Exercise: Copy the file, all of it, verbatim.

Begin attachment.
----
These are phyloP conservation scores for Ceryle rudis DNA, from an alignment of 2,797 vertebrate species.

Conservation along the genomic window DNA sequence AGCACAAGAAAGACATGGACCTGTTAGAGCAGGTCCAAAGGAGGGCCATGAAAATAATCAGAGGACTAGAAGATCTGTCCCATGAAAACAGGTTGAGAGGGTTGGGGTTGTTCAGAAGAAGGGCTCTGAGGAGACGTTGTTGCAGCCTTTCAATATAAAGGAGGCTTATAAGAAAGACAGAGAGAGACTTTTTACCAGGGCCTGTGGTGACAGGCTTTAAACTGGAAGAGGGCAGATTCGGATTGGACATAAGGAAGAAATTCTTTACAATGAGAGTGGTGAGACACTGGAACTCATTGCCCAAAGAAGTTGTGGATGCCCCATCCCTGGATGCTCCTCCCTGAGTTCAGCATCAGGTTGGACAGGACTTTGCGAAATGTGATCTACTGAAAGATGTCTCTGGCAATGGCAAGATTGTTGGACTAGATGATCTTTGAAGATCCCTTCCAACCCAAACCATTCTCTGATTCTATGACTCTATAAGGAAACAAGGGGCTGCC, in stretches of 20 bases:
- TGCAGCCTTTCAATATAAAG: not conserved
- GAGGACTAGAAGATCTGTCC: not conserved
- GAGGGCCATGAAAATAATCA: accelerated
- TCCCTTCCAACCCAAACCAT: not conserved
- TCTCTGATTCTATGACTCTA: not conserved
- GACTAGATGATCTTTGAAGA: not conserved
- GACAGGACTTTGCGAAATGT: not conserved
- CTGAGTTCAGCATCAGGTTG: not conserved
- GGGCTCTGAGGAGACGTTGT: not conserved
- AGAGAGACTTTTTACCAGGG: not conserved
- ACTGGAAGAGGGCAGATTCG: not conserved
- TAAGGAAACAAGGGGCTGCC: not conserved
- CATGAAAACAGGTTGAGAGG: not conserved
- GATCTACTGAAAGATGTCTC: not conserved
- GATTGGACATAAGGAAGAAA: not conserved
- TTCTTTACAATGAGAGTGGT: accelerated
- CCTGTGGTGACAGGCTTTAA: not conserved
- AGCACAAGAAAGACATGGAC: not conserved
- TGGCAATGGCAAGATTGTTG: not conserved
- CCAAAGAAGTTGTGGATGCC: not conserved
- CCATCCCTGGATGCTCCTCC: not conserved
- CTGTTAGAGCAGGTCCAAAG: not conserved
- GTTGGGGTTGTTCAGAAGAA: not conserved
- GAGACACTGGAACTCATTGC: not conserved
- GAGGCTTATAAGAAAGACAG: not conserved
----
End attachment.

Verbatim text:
These are phyloP conservation scores for Ceryle rudis DNA, from an alignment of 2,797 vertebrate species.

Conservation along the genomic window DNA sequence AGCACAAGAAAGACATGGACCTGTTAGAGCAGGTCCAAAGGAGGGCCATGAAAATAATCAGAGGACTAGAAGATCTGTCCCATGAAAACAGGTTGAGAGGGTTGGGGTTGTTCAGAAGAAGGGCTCTGAGGAGACGTTGTTGCAGCCTTTCAATATAAAGGAGGCTTATAAGAAAGACAGAGAGAGACTTTTTACCAGGGCCTGTGGTGACAGGCTTTAAACTGGAAGAGGGCAGATTCGGATTGGACATAAGGAAGAAATTCTTTACAATGAGAGTGGTGAGACACTGGAACTCATTGCCCAAAGAAGTTGTGGATGCCCCATCCCTGGATGCTCCTCCCTGAGTTCAGCATCAGGTTGGACAGGACTTTGCGAAATGTGATCTACTGAAAGATGTCTCTGGCAATGGCAAGATTGTTGGACTAGATGATCTTTGAAGATCCCTTCCAACCCAAACCATTCTCTGATTCTATGACTCTATAAGGAAACAAGGGGCTGCC, in stretches of 20 bases:
- TGCAGCCTTTCAATATAAAG: not conserved
- GAGGACTAGAAGATCTGTCC: not conserved
- GAGGGCCATGAAAATAATCA: accelerated
- TCCCTTCCAACCCAAACCAT: not conserved
- TCTCTGATTCTATGACTCTA: not conserved
- GACTAGATGATCTTTGAAGA: not conserved
- GACAGGACTTTGCGAAATGT: not conserved
- CTGAGTTCAGCATCAGGTTG: not conserved
- GGGCTCTGAGGAGACGTTGT: not conserved
- AGAGAGACTTTTTACCAGGG: not conserved
- ACTGGAAGAGGGCAGATTCG: not conserved
- TAAGGAAACAAGGGGCTGCC: not conserved
- CATGAAAACAGGTTGAGAGG: not conserved
- GATCTACTGAAAGATGTCTC: not conserved
- GATTGGACATAAGGAAGAAA: not conserved
- TTCTTTACAATGAGAGTGGT: accelerated
- CCTGTGGTGACAGGCTTTAA: not conserved
- AGCACAAGAAAGACATGGAC: not conserved
- TGGCAATGGCAAGATTGTTG: not conserved
- CCAAAGAAGTTGTGGATGCC: not conserved
- CCATCCCTGGATGCTCCTCC: not conserved
- CTGTTAGAGCAGGTCCAAAG: not conserved
- GTTGGGGTTGTTCAGAAGAA: not conserved
- GAGACACTGGAACTCATTGC: not conserved
- GAGGCTTATAAGAAAGACAG: not conserved